Katopodis Pulls Out
Langford Petulant, Needy
Birmingham () - Dr. John Katopodis released himself from his position managing Birmingham Education Initiative Inc., the non-profit that would be in charge of distributing laptop computers to every child in the Birmingham school system. The premature pullout comes as a result of a City Council vote which delayed consummation of the contract with BEI until Katopodis withdrew. Mayor Larry Langford blasted the councilís decision and spewed rhetoric at them for delaying his plan to deliver the power of computers to every Birmingham school child.
"I cannot believe that the council would let miniscule accounting issues come in the way of improving our childrenís education," said Langford. "Dr. Katopodis is single handedly responsible for exciting childrenís interest in computers and what they can do with them. He has worked tirelessly with M.I.T. and others to massage the design until it would fit every child in the system. Now he is being accused of trying to ram this down their throats just so he can make a little money. I think the council should swallow their pride and let us fill our childrenís needs."
At issue is the previous management of a charity set-up by Langford and Dr. Katopodis called Computer Help for Kids which refurbished computers and also supplied them to the needy children of Birmingham. That charity is said to have paid Langford money, given computers to friends and associates, and paid for casino trips. The charity also gave at least $30,000 to Ryan Idol (Marc Anthony Donais), an actor in alternative lifestyle porn films.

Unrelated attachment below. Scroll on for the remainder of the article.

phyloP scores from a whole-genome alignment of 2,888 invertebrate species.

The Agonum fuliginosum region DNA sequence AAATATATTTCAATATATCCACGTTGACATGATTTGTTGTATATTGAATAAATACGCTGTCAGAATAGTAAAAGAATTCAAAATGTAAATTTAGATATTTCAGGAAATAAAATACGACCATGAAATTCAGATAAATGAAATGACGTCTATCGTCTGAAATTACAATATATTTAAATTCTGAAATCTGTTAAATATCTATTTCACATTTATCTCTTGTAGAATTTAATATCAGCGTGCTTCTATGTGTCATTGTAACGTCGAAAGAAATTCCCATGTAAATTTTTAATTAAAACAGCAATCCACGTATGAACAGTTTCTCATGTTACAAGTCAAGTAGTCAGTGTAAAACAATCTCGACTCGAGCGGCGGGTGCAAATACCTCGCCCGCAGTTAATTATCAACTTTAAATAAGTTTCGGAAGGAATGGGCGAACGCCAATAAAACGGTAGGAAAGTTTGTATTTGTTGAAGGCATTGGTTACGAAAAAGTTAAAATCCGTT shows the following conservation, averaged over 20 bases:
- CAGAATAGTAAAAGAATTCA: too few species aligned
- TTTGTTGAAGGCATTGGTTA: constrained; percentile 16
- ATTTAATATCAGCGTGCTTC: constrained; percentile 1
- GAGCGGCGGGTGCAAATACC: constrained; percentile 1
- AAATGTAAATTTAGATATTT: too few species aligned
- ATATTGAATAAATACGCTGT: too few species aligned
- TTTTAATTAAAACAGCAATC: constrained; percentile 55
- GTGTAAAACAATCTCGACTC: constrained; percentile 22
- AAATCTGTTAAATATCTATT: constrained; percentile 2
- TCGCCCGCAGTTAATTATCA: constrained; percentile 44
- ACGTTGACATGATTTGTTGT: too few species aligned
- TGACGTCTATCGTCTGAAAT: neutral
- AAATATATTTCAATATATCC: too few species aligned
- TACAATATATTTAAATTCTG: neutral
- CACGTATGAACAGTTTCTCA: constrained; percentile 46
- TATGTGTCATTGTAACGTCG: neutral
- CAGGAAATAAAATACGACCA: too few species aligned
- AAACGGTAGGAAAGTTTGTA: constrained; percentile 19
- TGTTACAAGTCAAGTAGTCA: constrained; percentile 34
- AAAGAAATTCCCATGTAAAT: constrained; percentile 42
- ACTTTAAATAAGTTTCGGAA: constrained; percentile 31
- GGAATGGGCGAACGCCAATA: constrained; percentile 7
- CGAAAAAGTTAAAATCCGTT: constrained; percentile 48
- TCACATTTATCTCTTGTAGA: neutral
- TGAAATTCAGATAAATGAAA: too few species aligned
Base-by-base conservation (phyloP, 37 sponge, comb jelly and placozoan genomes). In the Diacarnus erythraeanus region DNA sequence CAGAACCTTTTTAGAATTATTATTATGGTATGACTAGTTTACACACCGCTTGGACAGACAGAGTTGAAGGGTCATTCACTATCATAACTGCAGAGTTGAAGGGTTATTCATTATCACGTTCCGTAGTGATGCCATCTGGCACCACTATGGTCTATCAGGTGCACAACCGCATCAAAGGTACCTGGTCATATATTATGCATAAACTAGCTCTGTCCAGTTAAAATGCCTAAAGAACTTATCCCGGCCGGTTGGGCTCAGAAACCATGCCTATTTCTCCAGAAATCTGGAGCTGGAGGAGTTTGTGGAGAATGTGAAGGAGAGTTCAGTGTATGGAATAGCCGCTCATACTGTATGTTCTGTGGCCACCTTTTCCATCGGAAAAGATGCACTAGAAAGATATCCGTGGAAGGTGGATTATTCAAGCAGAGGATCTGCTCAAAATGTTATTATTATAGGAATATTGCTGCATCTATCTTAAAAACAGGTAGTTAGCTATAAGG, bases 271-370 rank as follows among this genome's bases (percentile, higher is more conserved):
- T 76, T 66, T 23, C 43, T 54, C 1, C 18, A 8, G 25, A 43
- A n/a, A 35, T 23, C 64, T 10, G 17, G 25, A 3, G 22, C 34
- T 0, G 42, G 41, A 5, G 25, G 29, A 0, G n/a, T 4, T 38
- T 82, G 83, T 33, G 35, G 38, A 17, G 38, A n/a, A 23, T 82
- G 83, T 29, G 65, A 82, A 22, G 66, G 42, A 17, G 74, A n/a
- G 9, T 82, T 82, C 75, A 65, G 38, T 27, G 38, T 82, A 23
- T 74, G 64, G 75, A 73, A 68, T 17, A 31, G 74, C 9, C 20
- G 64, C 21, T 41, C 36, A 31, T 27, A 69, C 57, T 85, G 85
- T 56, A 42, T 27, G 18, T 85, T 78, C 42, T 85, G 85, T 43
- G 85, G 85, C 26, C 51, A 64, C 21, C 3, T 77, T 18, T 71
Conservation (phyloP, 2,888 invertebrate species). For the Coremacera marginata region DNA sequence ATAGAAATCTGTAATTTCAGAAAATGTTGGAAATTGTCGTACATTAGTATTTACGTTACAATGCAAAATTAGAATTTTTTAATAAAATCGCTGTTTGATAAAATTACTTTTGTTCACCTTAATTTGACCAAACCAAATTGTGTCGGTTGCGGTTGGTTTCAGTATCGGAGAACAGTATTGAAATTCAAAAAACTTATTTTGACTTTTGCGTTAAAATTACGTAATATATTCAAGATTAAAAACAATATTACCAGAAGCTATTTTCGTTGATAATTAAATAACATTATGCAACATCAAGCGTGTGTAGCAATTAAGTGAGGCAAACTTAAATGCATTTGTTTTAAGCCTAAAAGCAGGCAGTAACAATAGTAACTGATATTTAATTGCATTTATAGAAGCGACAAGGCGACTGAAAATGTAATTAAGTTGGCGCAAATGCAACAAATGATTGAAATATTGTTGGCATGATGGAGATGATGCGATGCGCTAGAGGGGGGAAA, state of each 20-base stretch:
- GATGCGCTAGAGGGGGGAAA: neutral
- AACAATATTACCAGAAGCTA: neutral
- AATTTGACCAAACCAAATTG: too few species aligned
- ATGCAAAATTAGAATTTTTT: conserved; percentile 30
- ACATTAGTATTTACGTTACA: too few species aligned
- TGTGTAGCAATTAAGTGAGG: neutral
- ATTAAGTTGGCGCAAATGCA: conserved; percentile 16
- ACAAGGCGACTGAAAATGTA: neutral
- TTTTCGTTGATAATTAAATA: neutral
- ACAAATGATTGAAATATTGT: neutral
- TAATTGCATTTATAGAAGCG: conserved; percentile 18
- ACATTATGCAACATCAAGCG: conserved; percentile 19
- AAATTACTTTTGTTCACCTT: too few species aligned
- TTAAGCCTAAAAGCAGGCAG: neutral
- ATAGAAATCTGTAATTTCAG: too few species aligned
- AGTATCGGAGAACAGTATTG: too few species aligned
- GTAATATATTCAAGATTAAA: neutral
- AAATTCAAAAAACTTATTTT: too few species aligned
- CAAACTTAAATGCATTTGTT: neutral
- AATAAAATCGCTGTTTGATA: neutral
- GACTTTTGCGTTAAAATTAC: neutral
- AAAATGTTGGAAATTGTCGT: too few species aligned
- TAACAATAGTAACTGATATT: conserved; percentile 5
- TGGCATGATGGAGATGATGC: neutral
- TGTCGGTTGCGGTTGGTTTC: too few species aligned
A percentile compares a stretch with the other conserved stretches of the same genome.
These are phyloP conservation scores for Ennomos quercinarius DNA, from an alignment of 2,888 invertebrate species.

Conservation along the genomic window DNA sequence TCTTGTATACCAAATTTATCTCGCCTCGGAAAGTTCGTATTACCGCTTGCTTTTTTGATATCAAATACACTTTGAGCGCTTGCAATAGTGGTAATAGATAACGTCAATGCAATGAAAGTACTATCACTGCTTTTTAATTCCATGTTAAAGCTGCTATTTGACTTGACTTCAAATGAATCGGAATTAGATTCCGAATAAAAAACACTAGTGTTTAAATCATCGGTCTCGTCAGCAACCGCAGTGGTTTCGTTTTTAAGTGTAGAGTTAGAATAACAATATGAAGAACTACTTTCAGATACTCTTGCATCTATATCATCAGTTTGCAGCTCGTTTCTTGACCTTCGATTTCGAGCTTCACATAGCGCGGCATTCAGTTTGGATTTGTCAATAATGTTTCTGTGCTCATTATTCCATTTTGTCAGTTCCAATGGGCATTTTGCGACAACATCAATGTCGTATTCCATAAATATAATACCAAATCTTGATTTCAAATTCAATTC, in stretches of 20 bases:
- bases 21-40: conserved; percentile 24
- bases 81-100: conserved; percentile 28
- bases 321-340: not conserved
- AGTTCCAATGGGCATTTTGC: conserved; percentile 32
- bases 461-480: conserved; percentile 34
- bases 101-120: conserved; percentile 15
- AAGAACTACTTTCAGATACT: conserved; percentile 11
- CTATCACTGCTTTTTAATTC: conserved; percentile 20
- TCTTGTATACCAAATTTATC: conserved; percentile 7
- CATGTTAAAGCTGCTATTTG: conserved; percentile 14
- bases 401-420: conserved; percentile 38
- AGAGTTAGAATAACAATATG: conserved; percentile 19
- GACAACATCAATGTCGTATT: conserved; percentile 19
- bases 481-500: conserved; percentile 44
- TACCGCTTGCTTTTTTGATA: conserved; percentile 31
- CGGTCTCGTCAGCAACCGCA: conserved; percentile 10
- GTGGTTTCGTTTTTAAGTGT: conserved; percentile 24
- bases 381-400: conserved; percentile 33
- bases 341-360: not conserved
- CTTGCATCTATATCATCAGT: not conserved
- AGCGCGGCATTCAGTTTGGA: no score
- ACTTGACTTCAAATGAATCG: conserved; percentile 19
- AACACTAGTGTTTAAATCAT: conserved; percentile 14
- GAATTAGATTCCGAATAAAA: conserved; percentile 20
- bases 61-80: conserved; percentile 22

"I was paid to show off these computers to potential donors, and also to show kids how to use them," said Donais. "I also maintained a website where I deposited streams of video showing the awesome features that are packed into these tight little systems. There was no quid pro quo here. I worked hard for my money. During demonstrations, I would sometimes browse to my own website to show video of rehearsals for my Broadway play. That kind of thing really cranks the hardware and is a good test of how powerful a load they can handle."
Another question the City Council has is why the school system itself cannot store the laptops and administer the distribution to students. "One thing the school board has in spades is storage space," said councilor Roderick Royal. "Oh yeah, and administrators." When asked why a separate board with $500,000 in operating expenses was needed to distribute the computers, Langford was adamant about the need.
"What are they going to do with them," asked Langford. "Cram them all in hole somewhere? They donít know how to manage a thing this size." Langford cites the need for the board to be able to handle any pressure that builds over long-term maintenance issues. "You know kids and their probing and prodding little fingers," said Langford. "Things will come up that need to be cut off before coming to a head. The school system does not have the expertise to handle all of the software and hardware problems that will arise when these things go into the hands of the students."
For its part, the school board seemed to agree with Langford's assessment. "We aren't really sure what we will do with these computers anyway," said Board President W.J. Maye. "We don't have any expertise on staff to handle them, nor any curriculum designed for them. I guess it will give the kids access to good porn at least."
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